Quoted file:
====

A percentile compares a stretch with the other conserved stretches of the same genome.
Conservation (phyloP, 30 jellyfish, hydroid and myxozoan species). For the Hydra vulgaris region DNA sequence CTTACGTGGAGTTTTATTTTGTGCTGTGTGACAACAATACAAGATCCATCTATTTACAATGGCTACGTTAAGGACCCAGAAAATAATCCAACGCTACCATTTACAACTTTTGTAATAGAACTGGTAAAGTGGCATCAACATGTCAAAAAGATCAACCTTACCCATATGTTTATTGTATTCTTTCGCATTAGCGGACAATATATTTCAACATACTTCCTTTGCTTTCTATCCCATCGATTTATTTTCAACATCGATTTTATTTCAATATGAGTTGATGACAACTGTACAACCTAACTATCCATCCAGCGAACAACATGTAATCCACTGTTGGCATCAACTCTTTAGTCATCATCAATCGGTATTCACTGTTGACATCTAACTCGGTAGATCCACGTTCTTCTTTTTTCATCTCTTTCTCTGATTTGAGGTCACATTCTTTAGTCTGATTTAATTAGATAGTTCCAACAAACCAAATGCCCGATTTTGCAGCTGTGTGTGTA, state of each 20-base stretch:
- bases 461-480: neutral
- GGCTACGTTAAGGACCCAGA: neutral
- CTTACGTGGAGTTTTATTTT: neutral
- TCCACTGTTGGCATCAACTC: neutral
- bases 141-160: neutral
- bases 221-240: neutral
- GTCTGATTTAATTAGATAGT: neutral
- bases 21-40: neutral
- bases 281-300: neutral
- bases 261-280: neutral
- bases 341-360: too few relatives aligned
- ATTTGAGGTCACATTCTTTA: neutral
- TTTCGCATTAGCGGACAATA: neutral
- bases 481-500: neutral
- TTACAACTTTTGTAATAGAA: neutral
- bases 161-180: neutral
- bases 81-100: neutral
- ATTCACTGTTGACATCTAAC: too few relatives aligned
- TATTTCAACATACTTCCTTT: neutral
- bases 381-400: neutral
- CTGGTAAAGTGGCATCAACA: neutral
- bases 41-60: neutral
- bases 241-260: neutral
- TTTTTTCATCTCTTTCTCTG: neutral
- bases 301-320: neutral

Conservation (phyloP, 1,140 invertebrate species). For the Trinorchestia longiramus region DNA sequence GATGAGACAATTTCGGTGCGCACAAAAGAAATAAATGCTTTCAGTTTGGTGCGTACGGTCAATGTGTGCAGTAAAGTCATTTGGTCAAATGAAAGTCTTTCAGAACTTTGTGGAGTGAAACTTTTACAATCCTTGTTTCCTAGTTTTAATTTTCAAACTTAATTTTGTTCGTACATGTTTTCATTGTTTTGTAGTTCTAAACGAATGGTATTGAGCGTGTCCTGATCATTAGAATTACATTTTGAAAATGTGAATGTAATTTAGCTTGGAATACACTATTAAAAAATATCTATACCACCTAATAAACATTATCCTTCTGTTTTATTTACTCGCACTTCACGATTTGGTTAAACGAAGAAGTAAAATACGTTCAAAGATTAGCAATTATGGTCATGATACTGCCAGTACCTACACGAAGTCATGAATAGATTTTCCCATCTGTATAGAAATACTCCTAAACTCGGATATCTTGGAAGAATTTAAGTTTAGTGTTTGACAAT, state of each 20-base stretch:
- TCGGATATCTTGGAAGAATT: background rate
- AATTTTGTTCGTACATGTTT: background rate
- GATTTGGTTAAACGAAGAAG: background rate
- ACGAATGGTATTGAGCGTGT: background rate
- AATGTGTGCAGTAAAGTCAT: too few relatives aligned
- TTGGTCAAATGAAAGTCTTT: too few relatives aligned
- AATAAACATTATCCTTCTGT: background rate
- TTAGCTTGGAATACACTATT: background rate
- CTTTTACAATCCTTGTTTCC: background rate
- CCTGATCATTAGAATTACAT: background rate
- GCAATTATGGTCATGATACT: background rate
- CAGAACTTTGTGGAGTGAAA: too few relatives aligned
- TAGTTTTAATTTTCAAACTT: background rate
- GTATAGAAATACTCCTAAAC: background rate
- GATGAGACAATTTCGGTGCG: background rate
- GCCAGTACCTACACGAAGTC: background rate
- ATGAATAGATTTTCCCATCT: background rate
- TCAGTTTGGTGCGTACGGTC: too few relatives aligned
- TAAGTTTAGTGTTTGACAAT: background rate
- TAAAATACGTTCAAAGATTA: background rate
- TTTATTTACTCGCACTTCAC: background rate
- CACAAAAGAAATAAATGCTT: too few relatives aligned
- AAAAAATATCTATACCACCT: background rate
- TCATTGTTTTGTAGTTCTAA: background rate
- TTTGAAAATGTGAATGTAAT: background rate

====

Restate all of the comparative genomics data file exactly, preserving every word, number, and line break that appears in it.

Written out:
A percentile compares a stretch with the other conserved stretches of the same genome.
Conservation (phyloP, 30 jellyfish, hydroid and myxozoan species). For the Hydra vulgaris region DNA sequence CTTACGTGGAGTTTTATTTTGTGCTGTGTGACAACAATACAAGATCCATCTATTTACAATGGCTACGTTAAGGACCCAGAAAATAATCCAACGCTACCATTTACAACTTTTGTAATAGAACTGGTAAAGTGGCATCAACATGTCAAAAAGATCAACCTTACCCATATGTTTATTGTATTCTTTCGCATTAGCGGACAATATATTTCAACATACTTCCTTTGCTTTCTATCCCATCGATTTATTTTCAACATCGATTTTATTTCAATATGAGTTGATGACAACTGTACAACCTAACTATCCATCCAGCGAACAACATGTAATCCACTGTTGGCATCAACTCTTTAGTCATCATCAATCGGTATTCACTGTTGACATCTAACTCGGTAGATCCACGTTCTTCTTTTTTCATCTCTTTCTCTGATTTGAGGTCACATTCTTTAGTCTGATTTAATTAGATAGTTCCAACAAACCAAATGCCCGATTTTGCAGCTGTGTGTGTA, state of each 20-base stretch:
- bases 461-480: neutral
- GGCTACGTTAAGGACCCAGA: neutral
- CTTACGTGGAGTTTTATTTT: neutral
- TCCACTGTTGGCATCAACTC: neutral
- bases 141-160: neutral
- bases 221-240: neutral
- GTCTGATTTAATTAGATAGT: neutral
- bases 21-40: neutral
- bases 281-300: neutral
- bases 261-280: neutral
- bases 341-360: too few relatives aligned
- ATTTGAGGTCACATTCTTTA: neutral
- TTTCGCATTAGCGGACAATA: neutral
- bases 481-500: neutral
- TTACAACTTTTGTAATAGAA: neutral
- bases 161-180: neutral
- bases 81-100: neutral
- ATTCACTGTTGACATCTAAC: too few relatives aligned
- TATTTCAACATACTTCCTTT: neutral
- bases 381-400: neutral
- CTGGTAAAGTGGCATCAACA: neutral
- bases 41-60: neutral
- bases 241-260: neutral
- TTTTTTCATCTCTTTCTCTG: neutral
- bases 301-320: neutral

Conservation (phyloP, 1,140 invertebrate species). For the Trinorchestia longiramus region DNA sequence GATGAGACAATTTCGGTGCGCACAAAAGAAATAAATGCTTTCAGTTTGGTGCGTACGGTCAATGTGTGCAGTAAAGTCATTTGGTCAAATGAAAGTCTTTCAGAACTTTGTGGAGTGAAACTTTTACAATCCTTGTTTCCTAGTTTTAATTTTCAAACTTAATTTTGTTCGTACATGTTTTCATTGTTTTGTAGTTCTAAACGAATGGTATTGAGCGTGTCCTGATCATTAGAATTACATTTTGAAAATGTGAATGTAATTTAGCTTGGAATACACTATTAAAAAATATCTATACCACCTAATAAACATTATCCTTCTGTTTTATTTACTCGCACTTCACGATTTGGTTAAACGAAGAAGTAAAATACGTTCAAAGATTAGCAATTATGGTCATGATACTGCCAGTACCTACACGAAGTCATGAATAGATTTTCCCATCTGTATAGAAATACTCCTAAACTCGGATATCTTGGAAGAATTTAAGTTTAGTGTTTGACAAT, state of each 20-base stretch:
- TCGGATATCTTGGAAGAATT: background rate
- AATTTTGTTCGTACATGTTT: background rate
- GATTTGGTTAAACGAAGAAG: background rate
- ACGAATGGTATTGAGCGTGT: background rate
- AATGTGTGCAGTAAAGTCAT: too few relatives aligned
- TTGGTCAAATGAAAGTCTTT: too few relatives aligned
- AATAAACATTATCCTTCTGT: background rate
- TTAGCTTGGAATACACTATT: background rate
- CTTTTACAATCCTTGTTTCC: background rate
- CCTGATCATTAGAATTACAT: background rate
- GCAATTATGGTCATGATACT: background rate
- CAGAACTTTGTGGAGTGAAA: too few relatives aligned
- TAGTTTTAATTTTCAAACTT: background rate
- GTATAGAAATACTCCTAAAC: background rate
- GATGAGACAATTTCGGTGCG: background rate
- GCCAGTACCTACACGAAGTC: background rate
- ATGAATAGATTTTCCCATCT: background rate
- TCAGTTTGGTGCGTACGGTC: too few relatives aligned
- TAAGTTTAGTGTTTGACAAT: background rate
- TAAAATACGTTCAAAGATTA: background rate
- TTTATTTACTCGCACTTCAC: background rate
- CACAAAAGAAATAAATGCTT: too few relatives aligned
- AAAAAATATCTATACCACCT: background rate
- TCATTGTTTTGTAGTTCTAA: background rate
- TTTGAAAATGTGAATGTAAT: background rate